“It’s part of the expansion of our audience, of our industry, of the kind of things that we can now do,” he says. “Back in the day, you went to games to get a certain kind of experience, and if you wanted a different experience, you would go to a movie or something like that. Now, people are spending more time playing games, so they’re looking for this variety of experience.”

    Firaxis Games. A screenshot from Civilization VI, released in 2016.

    Our conversation also came as the games industry is going through a come-to-Jesus moment on its darker elements, from developer overwork (“crunch time,” in the biz) to sexual harassment. What’s Meier, who has the longest possible view on the modern gaming industry, make of this reckoning?

    “I can only speak for our company (Firaxis Games, owned by Take-Two Interactive) … but we’ve always tried to provide what we think is a family-oriented environment and care about our people beyond more than just the time they invest working at the office. But it is a passion-driven industry. We’re aware of the issues with crunch time, et cetera, and diversity, I think we’re all growing and learning in those regards as we become more aware.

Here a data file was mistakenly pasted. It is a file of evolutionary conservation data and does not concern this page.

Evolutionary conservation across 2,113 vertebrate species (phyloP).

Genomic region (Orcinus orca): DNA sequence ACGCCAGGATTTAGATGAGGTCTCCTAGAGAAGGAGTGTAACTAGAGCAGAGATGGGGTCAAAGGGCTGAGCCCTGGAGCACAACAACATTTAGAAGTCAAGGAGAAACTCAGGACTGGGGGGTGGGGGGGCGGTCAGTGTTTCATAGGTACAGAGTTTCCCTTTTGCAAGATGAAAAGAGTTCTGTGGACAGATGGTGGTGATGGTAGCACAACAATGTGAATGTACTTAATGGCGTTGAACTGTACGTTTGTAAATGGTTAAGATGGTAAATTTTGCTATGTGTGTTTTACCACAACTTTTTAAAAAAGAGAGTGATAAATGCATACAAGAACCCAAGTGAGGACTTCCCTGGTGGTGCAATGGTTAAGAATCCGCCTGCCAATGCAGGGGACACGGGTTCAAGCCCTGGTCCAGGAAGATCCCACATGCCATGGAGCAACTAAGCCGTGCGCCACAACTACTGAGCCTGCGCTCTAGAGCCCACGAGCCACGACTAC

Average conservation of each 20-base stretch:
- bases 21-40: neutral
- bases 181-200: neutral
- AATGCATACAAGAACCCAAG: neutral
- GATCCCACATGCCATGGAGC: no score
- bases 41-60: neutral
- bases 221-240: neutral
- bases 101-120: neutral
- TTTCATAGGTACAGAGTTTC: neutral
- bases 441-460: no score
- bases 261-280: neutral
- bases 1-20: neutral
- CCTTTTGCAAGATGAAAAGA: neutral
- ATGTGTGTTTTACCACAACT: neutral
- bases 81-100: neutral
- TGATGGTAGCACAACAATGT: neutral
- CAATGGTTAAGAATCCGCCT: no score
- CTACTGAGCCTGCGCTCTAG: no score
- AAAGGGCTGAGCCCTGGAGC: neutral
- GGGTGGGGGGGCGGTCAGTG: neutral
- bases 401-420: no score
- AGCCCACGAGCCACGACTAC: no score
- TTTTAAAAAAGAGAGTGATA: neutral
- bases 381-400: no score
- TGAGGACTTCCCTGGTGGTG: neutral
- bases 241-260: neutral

“In terms of crunch time, it becomes a management issue. We’re sensitive to that, currently we’re giving our folks recovery days in terms of the pandemic and the issues that are going along with that, there are a lot of things we’re trying to do specifically for this time. I’d like to think specifically in terms of our company we’re sensitive to that, but I think you’re right in that it is an issue. I’m not sure it’s a new issue, in fact I think awareness has really grown about those issues, but perhaps the solutions haven’t kept up with that.”

    Finally, now that I’m done with Red Dead, I’m looking for something new to play. Who better to ask for a game recommendation than Sid Meier?

    Overland, that’s one that I’ve spent a lot of time with,” he says. “And the other one…you’re going down this river, it’s a kind of survival game, really atmospheric…Flame in the Flood.

  • Thu, 10 Sep 2020 19:07:07 +0000